I've just installed a new version of Yosemite on a third party SSD (Crucial). When I boot it up it hangs on a gray screen.

Steps that got me here:

  1. Connect SSD to Macbook Pro (with existing HD) using USB2
  2. Install Yosemite onto SSD while connected to MBP
  3. Complete installation (at this point, I'm up and running with a working Yosemite running on the external SSD)
  4. Install SSD into internal port
  5. Boot MBP
  6. Immediately hangs on gray screen

I've read about issues with Trim and Yosemite, but to my knowledge I've never enabled or installed Trim on this SSD.

The Option key and Command-R are both non-responsive during startup.

  • I'm not sure why you're going through these convoluted steps, but it is likely the problem. Install the Crucial SSD into your MBP. Boot into Internet Recovery and format the drive (to remove what you have there now). Then install OS X. Upgrade to Yosemite through the Mac App Store. Then migrate your data over using Migration Assistant. Also, for clarity, please don't use shorthand; take the split second to write "with". – user10355 Dec 1 '14 at 4:15
  • What OS did you have before on that SSD ? – Ruskes Dec 1 '14 at 4:19
  • @cksum - I tried the steps you mentioned before going to these more convoluted ones (should have included in post). Ended up in the same place: none of the option keys worked and stalled on gray screen. I'm wondering whether my computer is having trouble reading the SSD through the internal port, although it reads my original hd fine. – Thain Dec 1 '14 at 4:51
  • @Buscar웃 - this SSD has been used to run 10.8 in the past. – Thain Dec 1 '14 at 4:54
  • Calling on Internet Recovery comes before the drive is read from. You actually don't even need to have one installed to pull up IR as it's loaded to memory. Would be pointless rely on the drive as that means if you're install dies, you couldn't use it to recover your system regardless. What year is your MBP? Does it predate IR? – user10355 Dec 1 '14 at 4:57

You are most likely suffering from a bad SATA cable. This is a very common issue with any MBP so far, and often presents itself when someone decides to swap out their drive.

You can check this by plugging in both the SSD and an external boot medium and then booting up with option key pressed. If you can see the external medium after some time but not the SSD, your SATA cable is most likely broken.

This is the thin black cable going to your motherboard from the SATA plug. It's pretty cheap to buy and can be installed really easy. It is screwed down to the chassis so you will have to unscrew it before you can replace it.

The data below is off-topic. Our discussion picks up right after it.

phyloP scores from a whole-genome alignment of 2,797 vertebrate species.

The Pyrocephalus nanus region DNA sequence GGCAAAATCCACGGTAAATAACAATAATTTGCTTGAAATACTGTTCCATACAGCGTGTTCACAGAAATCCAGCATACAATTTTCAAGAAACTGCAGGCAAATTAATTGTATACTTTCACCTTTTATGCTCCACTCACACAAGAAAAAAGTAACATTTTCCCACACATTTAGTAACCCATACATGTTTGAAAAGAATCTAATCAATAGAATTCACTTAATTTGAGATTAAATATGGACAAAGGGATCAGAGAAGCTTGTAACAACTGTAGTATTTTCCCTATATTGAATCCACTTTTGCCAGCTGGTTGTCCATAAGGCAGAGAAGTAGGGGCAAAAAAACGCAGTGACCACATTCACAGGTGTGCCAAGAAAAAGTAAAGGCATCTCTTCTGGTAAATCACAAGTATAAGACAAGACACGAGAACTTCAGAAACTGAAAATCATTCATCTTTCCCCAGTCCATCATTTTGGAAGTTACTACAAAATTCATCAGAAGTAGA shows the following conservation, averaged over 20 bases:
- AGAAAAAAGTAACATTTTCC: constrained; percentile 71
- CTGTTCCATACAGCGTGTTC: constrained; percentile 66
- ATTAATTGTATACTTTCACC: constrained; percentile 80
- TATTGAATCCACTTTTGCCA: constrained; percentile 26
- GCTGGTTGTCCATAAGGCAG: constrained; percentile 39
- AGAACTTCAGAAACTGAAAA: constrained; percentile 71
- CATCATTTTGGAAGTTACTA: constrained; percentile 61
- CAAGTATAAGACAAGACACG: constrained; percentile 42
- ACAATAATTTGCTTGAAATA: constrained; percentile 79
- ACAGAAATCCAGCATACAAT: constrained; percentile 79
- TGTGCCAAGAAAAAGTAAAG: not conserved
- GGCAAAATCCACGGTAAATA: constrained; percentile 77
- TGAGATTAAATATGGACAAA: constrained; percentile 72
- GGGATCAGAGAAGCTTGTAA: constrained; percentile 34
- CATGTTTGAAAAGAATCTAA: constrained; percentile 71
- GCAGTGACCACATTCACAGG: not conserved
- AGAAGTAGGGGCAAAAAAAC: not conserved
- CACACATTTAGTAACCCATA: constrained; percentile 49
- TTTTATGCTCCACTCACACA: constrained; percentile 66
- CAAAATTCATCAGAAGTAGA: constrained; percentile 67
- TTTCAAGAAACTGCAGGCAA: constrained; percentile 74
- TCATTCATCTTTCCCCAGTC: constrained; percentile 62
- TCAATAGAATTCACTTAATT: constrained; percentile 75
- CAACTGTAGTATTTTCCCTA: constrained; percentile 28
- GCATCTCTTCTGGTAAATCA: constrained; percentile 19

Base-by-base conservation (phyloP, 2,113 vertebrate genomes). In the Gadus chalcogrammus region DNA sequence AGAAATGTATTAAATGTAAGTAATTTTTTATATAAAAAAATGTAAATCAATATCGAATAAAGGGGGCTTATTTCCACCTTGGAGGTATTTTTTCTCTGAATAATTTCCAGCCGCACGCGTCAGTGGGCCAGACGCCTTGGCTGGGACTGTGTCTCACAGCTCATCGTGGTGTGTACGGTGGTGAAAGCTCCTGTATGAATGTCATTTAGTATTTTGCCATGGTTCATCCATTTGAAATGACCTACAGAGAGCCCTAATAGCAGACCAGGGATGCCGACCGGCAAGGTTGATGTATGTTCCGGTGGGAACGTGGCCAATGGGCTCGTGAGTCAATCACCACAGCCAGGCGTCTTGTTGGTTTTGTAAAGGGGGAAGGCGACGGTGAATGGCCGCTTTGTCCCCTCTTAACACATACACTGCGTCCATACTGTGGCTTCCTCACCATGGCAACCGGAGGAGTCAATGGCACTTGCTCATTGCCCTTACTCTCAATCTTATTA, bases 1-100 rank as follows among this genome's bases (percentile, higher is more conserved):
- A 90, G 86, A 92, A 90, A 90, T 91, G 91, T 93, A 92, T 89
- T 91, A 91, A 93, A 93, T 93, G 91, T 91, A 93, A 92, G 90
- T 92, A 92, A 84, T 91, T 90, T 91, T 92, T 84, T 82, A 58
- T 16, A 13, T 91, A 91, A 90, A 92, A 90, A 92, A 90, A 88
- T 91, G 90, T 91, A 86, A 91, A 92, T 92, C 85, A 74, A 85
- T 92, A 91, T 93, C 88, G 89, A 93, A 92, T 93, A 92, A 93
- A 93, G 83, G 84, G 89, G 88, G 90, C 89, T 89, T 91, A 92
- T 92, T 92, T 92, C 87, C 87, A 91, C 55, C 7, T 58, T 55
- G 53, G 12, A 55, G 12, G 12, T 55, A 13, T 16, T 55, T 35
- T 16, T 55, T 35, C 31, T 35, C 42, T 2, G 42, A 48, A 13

Addition to my post: TRIM has nothing to do with this. Neither does Yosemite :) TRIM is a garbage collection technology (or: a ATA command to initiate GC on a specific part). Modern SSD's work fine with or without it. The difference is that TRIM can be used by the operating system to direct some specific garbage collection. This is separate from the SSD controller's own garbage collection scheme. You do not need TRIM, you should not install a "TRIM Enabler" as they work (since Yosemite) by disabling kext signatures and blindly modifying some code and/or a plist for a kernel extension. Some newer enablers use local kext signing as an immediate solution. You will however not have any noticeable performance difference, but you will have a system that's been messed with. The only thing you have to make sure is that you don't have your SSD completely filled 99% of the time as this limits the SSD's ability to maintain itself properly in some cases.


I would recommend you reinstall 10.10 on to the USB drive using following process.

First restore your system with the old HD and OS to be able to do this:

Connect to your Mac a properly formatted 8GB (or larger) drive, and rename the drive Untitled.

(The Terminal command used here assumes the drive is named Untitled.)

Also, make sure the Yosemite installer, called Install OS X Yosemite.app, is in its default location in your main Applications folder (/Applications). This means that if you moved it before installing Yosemite, you need to move it back before making your installer disk.

Select the text of this Terminal command and copy it:

sudo /Applications/Install\ OS\ X\ Yosemite.app/Contents/Resources/createinstallmedia --volume /Volumes/Untitled --applicationpath /Applications/Install\ OS\ X\ Yosemite.app --nointeraction

Warning: This step will erase the destination drive or partition, so make sure that it doesn’t contain any valuable data. Paste the copied command into Terminal and press Return.

Type your admin-level account password when prompted, and then press Return.

Wait until you see the text Copy Complete, which could take as long as 20 or 30 minutes, depending on how fast your Mac can copy data to your destination drive.

  • As far as I can tell, the problem isn't with my install of Yosemite. I do have a USB with the installer loaded, but am unable to connect to it on startup with the blank SSD installed. Nothing happens when I hold down the Option key, I just go to a gray screen. This isn't the case when I boot with the original HD installed. – Thain Dec 1 '14 at 15:01

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